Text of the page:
It was dramatically telling: A New York Times story reported that the venerable New York Stock Exchange has plans to allow large investors to buy and hold Bitcoin. Oh, and the revelation came hard on the heels of another — that the equally august Goldman Sachs intends to open its own Bitcoin trading unit.
We were so tickled we issued a press release offering one of our premium subscriptions to NYSE member companies for free. If they’re going to trade bitcoin, they damn well better understand it.
We did not, however, register surprise. The reason is that we’ve been immersed in the bitcoin-blockchain revolution — at conferences, one-on-one interviews, and through the many stories we publish.
At the the grassroots, we’ve long witnessed the inexorable march of bitcoin-blockchain tech to legitimacy, carried on the shoulders the smartest – and honest – people around.
Sure, there are charlatans. Yes, there are frauds. Are you shocked? What about the fools and sundry despicables that emerged during the dot-com boom?
Now as then, the bad apples are outnumbered by those who see all the many applications they can build on the blockchain, as they fuel their fires of innovation through novel ICOs and tokens.
We can tell you about Kendrick Nguyen, the CEO of the new crowdfunding platform Republic who walks his talk – and passion – for extending investment opportunities to “everyday people” not just “accredited investors,” who have enjoyed a lock on startup investment for eight decades now.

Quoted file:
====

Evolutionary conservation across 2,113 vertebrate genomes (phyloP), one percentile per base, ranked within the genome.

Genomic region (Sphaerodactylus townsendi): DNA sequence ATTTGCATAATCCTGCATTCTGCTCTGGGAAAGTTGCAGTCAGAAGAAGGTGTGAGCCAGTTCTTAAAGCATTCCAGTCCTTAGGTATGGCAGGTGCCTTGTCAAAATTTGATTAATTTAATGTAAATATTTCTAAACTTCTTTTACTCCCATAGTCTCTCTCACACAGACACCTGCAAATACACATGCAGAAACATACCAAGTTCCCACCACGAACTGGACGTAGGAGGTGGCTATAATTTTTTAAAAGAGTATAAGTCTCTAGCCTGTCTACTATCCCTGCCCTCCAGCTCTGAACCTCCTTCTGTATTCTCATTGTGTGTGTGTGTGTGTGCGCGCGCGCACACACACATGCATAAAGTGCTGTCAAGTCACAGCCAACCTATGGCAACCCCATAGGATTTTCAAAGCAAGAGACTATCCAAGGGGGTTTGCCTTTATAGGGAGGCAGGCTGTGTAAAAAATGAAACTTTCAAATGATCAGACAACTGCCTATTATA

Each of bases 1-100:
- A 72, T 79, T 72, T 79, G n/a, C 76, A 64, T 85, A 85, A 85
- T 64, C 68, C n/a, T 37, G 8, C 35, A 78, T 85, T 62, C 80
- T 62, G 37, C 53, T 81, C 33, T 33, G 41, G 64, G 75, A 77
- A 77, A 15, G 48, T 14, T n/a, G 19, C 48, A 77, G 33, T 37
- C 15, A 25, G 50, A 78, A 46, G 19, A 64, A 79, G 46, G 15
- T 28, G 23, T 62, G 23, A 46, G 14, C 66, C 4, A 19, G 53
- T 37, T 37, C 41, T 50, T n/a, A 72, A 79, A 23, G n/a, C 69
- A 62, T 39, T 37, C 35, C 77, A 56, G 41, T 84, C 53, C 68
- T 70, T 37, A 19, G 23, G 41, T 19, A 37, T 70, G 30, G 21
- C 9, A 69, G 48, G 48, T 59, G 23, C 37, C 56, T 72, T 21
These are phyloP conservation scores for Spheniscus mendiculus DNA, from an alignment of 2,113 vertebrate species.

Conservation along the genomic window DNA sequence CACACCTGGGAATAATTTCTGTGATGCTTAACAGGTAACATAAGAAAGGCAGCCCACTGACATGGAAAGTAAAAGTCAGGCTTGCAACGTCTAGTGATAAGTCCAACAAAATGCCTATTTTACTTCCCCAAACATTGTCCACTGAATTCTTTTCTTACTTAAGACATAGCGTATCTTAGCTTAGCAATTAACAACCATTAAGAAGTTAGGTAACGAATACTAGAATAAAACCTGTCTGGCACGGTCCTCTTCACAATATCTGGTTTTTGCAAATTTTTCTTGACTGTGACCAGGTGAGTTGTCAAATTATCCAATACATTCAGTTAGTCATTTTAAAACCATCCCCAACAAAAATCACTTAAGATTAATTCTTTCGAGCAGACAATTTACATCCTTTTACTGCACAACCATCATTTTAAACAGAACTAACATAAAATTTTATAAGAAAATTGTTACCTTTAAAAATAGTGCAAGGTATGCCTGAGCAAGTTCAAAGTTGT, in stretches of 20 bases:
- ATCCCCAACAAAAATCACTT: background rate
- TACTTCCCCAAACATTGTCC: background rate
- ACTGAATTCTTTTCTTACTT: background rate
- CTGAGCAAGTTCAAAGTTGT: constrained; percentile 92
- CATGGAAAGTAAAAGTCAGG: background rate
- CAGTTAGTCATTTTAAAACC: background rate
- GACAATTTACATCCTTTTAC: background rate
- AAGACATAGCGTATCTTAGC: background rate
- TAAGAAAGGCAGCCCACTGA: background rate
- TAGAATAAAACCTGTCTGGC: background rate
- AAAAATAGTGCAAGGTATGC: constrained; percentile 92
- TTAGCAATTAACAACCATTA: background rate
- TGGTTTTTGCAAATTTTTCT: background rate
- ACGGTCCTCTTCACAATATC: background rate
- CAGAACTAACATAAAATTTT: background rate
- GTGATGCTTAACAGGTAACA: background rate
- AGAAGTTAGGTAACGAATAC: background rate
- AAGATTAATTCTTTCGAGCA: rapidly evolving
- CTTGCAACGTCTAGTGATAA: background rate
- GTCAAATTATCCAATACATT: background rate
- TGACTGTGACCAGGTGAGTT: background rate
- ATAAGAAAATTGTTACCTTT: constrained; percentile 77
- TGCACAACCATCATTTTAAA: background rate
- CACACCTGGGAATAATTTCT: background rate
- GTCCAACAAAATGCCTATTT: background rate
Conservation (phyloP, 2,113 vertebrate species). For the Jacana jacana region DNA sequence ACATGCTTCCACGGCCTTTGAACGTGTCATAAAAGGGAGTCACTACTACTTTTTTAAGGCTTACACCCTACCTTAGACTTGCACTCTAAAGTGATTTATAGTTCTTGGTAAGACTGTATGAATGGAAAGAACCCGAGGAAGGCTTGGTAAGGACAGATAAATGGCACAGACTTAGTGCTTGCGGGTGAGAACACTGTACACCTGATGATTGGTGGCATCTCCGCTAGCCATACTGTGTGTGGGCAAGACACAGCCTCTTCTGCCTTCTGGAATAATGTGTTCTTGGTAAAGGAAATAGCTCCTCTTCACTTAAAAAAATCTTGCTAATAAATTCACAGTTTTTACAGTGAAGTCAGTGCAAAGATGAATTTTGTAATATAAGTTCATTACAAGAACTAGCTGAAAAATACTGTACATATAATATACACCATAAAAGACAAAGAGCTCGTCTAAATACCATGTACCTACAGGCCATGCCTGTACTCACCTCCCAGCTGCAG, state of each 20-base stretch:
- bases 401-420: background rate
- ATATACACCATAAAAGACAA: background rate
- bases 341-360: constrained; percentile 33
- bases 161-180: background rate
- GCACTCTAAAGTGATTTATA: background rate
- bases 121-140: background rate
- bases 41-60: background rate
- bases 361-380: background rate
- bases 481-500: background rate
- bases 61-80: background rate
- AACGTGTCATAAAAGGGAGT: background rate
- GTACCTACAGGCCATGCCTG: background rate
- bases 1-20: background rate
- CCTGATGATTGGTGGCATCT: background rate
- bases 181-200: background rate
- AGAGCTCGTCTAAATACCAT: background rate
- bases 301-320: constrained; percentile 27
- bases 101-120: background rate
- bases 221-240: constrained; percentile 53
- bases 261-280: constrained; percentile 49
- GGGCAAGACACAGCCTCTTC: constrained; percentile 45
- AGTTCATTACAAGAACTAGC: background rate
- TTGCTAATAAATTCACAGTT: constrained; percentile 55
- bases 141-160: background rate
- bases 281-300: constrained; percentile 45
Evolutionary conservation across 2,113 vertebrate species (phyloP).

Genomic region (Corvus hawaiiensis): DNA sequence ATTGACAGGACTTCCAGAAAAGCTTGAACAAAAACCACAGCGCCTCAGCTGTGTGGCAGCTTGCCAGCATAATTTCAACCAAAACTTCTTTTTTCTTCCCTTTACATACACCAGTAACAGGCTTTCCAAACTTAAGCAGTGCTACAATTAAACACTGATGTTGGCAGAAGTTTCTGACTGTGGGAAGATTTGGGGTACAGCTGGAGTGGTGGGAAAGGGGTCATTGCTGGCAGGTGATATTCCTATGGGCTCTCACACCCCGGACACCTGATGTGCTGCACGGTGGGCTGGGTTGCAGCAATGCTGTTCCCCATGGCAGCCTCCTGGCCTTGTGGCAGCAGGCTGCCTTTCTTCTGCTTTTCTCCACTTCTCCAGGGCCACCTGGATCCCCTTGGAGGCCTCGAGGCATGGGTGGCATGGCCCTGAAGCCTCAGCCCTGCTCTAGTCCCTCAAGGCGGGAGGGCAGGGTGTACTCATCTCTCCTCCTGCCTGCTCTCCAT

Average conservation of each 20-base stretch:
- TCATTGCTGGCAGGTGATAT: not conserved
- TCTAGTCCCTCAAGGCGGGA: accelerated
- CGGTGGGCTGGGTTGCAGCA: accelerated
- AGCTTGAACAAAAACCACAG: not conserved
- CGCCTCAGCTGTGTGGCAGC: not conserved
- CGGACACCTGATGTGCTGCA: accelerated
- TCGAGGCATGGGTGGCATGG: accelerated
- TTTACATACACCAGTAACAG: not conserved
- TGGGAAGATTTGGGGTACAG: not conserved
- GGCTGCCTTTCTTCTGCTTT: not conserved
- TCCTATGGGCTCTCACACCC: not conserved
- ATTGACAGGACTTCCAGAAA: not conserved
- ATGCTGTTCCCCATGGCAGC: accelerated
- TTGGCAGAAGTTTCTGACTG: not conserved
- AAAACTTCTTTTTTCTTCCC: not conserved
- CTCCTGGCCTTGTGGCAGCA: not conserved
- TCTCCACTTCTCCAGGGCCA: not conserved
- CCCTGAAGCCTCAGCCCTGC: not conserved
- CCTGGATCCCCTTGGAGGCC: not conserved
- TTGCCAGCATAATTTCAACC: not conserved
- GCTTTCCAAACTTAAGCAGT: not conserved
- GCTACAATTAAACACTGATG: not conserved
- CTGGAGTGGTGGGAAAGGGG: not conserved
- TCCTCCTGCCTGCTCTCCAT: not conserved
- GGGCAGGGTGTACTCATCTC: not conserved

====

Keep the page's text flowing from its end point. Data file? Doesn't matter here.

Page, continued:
So if it’s not legit, why is it attracting the best brains in the world?
How about Michael Casey, former Wall Street Journal reporter turned author and MIT Media Labs fellow who has amazingly clear eyesight into the most profound implications of cryptocurrency?
We could go on and on.
They’re why we’re bullish. Sober but bullish. What’s more, history is on our side. As we noted in our release “bitcoin recalls the early days of the stock market.” Not even after the crash and Great Depression was that baby thrown out with the bathwater. Instead, it presented the likes of Charles Dow with a clear market need he met by founding the enduring The Wall Street Journal.
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Take “The Big Board” itself. The NYSE can trace its roots to 1792. Back then, the horse-and-buggy boys had their doubts about its longevity, no doubt. Yet, through ups and downs, panics, and crashes, it endures. Not only that it continues to thrive. On March 16, the exchange hit a high water mark when it recorded a single-day trading volume of $119 billion.
Now you know why an endorsement from The Big Board is such big news.
The skeptics, critics, and haters won’t go away, not anytime soon. None other than Warren Buffett – the beloved Oracle of Omaha – recently called bitcoin “rat poison squared,” while Bill Gates, once, ahem, the world’s majordomo of innovation and disruption, endorsed his bridge buddy’s assessment.
Wrong Side of History
We’re confident, however, they will be discredited as was former Digital Equipment CEO Ken Olsen when he said, “There is no reason anyone would want a computer in their home.”
Or when Robert Metcalf, the founder of 3 Com, predicted the Internet will “catastrophically collapse.”
Or when former Microsoft honcho Steve Ballmer said the Apple iPhone “will never get any significant market share.”
Warren, Bill, Jamie Dimon et al, get your head out of the sand. We know the blockchain could have widespread disintermediating effects on the entire finance industry. Entrenched financial institutions, for sure, will start mounting a rear-guard action. Watch what happens in the run-up to regulation.
As a result, what we’re witnessing will have fits and starts. However, this is a technology tornado, and it won’t be stopped. Your blithe dismissals are just spitting into the strong winds of change.